Topological insulators (TIs) are new states of matter that cannot be classified into any existing categories of materials. The insulating state in TIs cannot continue to the normal insulating state outside, and it is therefore necessary to break the insulating states. As a result, a conductive channel arises at the boundary of a TI. Electron scattering in this topologically protected conductive channel is restricted. Particularly, for two-dimensional (2D) TIs, dissipationless transport is expected. Therefore, TIs are promising for low power consumption electric devices.
Thus far we have succeeded in artificially realizing a 2D TI arising from the heterojunction between InAs and GaSb, which both are commonly used in III-V semiconductors . Recently, we have further achieved in-situ semimetal-TI transition by applying a gate voltage between the gates on both the substrate and surface sides of an InAs/GaSb heterostructure . This adds new functionality to TIs, which would enhance their device application.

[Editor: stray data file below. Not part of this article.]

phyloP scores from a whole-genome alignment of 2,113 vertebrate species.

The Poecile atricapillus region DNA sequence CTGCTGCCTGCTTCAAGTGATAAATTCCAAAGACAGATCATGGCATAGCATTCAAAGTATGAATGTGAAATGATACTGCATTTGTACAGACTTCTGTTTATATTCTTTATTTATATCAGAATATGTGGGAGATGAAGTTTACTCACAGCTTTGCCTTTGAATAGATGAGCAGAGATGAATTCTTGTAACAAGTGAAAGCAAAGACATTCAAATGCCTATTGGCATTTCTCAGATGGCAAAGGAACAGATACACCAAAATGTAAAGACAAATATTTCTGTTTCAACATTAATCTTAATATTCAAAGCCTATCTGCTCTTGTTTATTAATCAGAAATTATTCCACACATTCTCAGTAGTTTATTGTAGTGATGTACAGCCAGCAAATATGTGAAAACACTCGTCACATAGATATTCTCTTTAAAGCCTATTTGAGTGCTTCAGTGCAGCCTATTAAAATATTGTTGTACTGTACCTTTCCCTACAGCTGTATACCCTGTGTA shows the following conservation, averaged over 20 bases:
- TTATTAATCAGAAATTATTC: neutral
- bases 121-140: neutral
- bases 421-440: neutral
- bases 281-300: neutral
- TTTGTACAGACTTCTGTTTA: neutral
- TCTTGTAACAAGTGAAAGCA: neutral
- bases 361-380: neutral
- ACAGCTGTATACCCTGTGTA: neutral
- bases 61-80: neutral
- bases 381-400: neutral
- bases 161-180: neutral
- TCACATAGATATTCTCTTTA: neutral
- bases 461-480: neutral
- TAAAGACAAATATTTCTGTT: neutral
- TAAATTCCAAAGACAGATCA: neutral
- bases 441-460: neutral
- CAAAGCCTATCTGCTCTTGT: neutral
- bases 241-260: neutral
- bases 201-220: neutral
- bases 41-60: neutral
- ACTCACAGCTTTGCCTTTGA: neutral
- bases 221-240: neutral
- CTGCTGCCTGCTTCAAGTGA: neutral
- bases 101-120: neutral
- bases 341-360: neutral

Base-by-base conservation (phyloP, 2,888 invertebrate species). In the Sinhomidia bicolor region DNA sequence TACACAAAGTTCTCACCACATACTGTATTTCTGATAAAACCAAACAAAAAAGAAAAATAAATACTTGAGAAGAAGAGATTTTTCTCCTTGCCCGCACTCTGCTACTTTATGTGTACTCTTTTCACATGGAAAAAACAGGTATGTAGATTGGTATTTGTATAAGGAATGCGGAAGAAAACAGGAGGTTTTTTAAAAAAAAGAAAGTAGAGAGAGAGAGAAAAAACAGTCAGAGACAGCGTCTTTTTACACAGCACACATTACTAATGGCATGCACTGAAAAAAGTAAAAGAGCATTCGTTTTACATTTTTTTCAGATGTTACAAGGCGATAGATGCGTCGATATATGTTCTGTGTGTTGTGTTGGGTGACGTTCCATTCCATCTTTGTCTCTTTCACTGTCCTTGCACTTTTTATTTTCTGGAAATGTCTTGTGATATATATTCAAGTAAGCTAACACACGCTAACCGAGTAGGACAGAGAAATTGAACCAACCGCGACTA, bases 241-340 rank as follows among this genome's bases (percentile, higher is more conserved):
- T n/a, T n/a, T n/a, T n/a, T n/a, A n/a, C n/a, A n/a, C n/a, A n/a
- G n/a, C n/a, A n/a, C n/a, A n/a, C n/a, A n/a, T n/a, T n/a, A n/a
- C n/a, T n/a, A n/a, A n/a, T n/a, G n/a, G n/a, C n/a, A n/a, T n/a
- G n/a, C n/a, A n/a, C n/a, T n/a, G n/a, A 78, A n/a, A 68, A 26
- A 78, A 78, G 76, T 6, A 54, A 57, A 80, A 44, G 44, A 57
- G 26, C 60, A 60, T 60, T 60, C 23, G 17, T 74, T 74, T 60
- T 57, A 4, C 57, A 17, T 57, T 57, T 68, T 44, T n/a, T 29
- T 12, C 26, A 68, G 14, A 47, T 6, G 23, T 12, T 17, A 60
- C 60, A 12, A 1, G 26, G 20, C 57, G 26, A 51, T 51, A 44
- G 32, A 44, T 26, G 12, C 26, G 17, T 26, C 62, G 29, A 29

Figure 1 shows the energy band profile of the InAs/GaSb heterostructure with front (surface side) and back (substrate side) gates. Due to the hybridization between the conduction band of InAs and valence band of GaSb through the heterointerface, the topologically nontrivial different energy gap opens. The energy overlap between the conduction and valence bands can be controlled by applying a gate voltage on both sides. When the overlap is large enough the system becomes semimetallic as a result of the anisotropy of the GaSb valence band [Fig. 2(a)]. By increasing the back gate voltage, the overlap becomes smaller and the band structure becomes that of a TI [Fig. 2(b)].
This work was supported by JSPS KAKENHI Grant No. 26287068.
|Fig. 1. Energy band profile of the InAs/GaSb heterostructure with front (surface side) and back (substrate side) gates.||Fig. 2. Schematic illustrations of dispersion relations for (a: semimetallic) large energy band overlap case and (b: TI) small overlap case .|